Archive for March, 2011

Communicating Effectively

March 18, 2011

For this blog assignment, the members of the class were asked to observe a multimedia message delivered in three formats: an email, a voice mail, and a face-to-face conversation. The message is from Jane to Mark asking for a report that Jane needs or else she may miss her own deadline. We were asked to record our impressions of the message in each of the formats and offer some comparisons.

When I read the email, I wrote that Jane was respectful, but plaintive and desperate. She really needs this report from Mark as soon as possible. When I listened to the voice mail, I wrote that Jane was grateful for Mark’s efforts, considerate of his other tasks, and matter-of-fact that she needed Mark’s report. When I viewed the face-to-face video, I wrote that Jane was indecisive and that her body language didn’t convey the urgency of her request. Her non-verbal communication did not indicate that she had to have the report as soon as possible. This exercise demonstrated that the same text, delivered in different media with different tonality, can convey different meanings. Effective communication varies in spirit, tone, timing, and considers the personality the communicators (Stolovitch, 2011).

Of the three, I believe the voice mail delivered the message in the best fashion. Jane was able to convey an understanding that Mark was busy, but also made it clear that she had to have the report he was expected to deliver.

It’s important to consider the method of communication and choose the one that is most effective. Some team members respond well to email while others are inundated and do not give an email its proper attention. Some team members welcome face-to-face discussion because the other team member took the time to keep them informed. On the other side of that, others may feel face-to-face is confrontational and awkward. An effective project manager can communicate is willing and able to communicate in different manners and can choose the method that works best for the client or individual team members. Budrovich (2011) notes an example where the CIO of a company required face-to-face meetings because he didn’t respond well to email. The project manager needs to adjust their method of delivery to the needs of the stakeholders for the most effective delivery.


Budrovich, V. (2011), Video Podcast: Practitioner voices: Strategies for working with stakeholders. Laureate Education, Inc. Retrieved from

Stolovitch, H. (2011), Video Podcast: Communicating with stakeholders. Laureate Education, Inc. Retrieved from

Learning from a Project “Post-Mortem”

March 11, 2011

For this blog post, I need to do a post-mortem for a project that I select. I need to think about a project I’ve completed and take a critical look at what went right and what could be improved upon.


I’m selecting a project I undertook 2 years ago to update the FrameMaker templates for our training manuals. The templates have been used for many years and they are bloated with extra paragraph and character styles that writers rarely use. Also, the template varies from book to book as authors add styles that they prefer. The result is that templates have over 70 paragraph styles and over 25 character styles, only a fraction of which are used with any frequency.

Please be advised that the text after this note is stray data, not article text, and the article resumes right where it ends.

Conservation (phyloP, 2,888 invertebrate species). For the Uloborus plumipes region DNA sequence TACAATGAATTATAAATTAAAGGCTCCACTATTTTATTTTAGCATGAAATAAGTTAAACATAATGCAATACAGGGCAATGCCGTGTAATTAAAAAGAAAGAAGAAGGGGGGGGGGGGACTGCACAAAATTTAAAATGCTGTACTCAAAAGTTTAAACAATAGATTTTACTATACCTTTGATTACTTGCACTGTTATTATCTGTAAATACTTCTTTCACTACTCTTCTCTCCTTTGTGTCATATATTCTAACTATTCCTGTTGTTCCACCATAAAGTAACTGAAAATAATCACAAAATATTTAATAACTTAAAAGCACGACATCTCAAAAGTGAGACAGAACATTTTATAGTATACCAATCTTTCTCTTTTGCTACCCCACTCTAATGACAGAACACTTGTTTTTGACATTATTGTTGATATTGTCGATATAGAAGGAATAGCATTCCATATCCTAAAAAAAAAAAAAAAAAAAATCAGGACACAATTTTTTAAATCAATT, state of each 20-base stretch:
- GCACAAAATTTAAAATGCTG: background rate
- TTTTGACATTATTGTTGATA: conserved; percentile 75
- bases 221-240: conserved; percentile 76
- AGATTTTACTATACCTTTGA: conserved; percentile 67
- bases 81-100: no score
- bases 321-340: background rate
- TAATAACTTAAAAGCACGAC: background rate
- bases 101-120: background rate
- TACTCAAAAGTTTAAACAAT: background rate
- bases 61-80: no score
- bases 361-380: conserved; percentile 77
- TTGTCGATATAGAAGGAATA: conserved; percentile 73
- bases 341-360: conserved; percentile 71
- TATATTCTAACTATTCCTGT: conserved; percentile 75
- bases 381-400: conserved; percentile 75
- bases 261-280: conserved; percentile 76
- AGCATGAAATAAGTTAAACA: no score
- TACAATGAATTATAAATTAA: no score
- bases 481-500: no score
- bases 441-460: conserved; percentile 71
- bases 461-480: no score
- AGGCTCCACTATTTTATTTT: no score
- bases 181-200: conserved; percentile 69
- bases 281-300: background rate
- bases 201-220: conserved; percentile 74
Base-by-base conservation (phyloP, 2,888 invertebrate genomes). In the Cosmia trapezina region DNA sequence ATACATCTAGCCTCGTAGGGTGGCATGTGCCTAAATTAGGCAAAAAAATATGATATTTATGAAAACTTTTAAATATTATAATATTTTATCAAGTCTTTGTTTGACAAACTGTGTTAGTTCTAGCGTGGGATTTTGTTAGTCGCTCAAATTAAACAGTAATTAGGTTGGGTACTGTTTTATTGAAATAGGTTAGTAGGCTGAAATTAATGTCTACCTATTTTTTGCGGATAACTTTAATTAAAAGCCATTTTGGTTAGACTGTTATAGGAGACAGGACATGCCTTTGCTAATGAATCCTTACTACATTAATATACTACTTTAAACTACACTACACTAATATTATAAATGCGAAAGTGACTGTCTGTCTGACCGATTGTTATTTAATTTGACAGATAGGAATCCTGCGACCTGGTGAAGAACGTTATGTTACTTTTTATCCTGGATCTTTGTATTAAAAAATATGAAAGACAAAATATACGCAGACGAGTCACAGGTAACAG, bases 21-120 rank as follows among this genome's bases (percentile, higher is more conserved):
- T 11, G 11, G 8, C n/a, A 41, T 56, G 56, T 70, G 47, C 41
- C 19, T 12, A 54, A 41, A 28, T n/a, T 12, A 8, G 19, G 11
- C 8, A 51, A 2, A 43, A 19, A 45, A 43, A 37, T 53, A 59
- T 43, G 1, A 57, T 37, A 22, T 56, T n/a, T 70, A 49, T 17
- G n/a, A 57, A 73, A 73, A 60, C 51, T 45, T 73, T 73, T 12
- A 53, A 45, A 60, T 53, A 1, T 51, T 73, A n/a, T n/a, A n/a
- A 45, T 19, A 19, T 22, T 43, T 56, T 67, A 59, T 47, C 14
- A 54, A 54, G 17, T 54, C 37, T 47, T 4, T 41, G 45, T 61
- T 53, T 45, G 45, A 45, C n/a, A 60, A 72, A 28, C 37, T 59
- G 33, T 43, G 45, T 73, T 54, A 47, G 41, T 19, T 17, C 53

I was able to create a much shorter list using roughly 25 paragraph styles and 10 character styles. I focused on the styles that were used most often in the books. This was a tedious process but it identified the styles that had to remain. For the styles that were no longer needed, I found replacements  that closely mirrored the original appearance and function.

I also worked with the translation vendor to identify the costs of changing from an obsolete paragraph style to something else. With roughly 2000 pages of training materials, translation cost is the biggest expense of the training group. I had to make sure that the cost of switching paragraph styles was low. The vendor identified a couple conversions that would be expensive so I omitted those paragraph swaps from my final proposal.


Unfortunately I was not thorough in my assessment of the translation costs. I focused on the conversion from one paragraph style to another. While most of the conversions would not affect the translation cost, the vendor insisted on a process called DTP (desktop publishing). The DTP costs were significant because every page had to be reviewed in every language to make sure that the paragraph switch did not change the spacing or cause page reflow. This project was undertaken during the economic downturn so there was no money to spend on DTP and the project had to be dropped.

Even if costs had not been a factor, there was another obstacle I did not anticipate either. Some writers were very attached to their paragraph styles. They added them for a specific purpose and weren’t interested in hearing about the replacements I was suggesting. If my suggestions changed the indent or font slightly, they would argue why theirs was better and necessary. Unfortunately, my manager who suggested the project was one of the people who couldn’t give up their paragraph styles either. Without funds and without managerial support, the project was abandoned.

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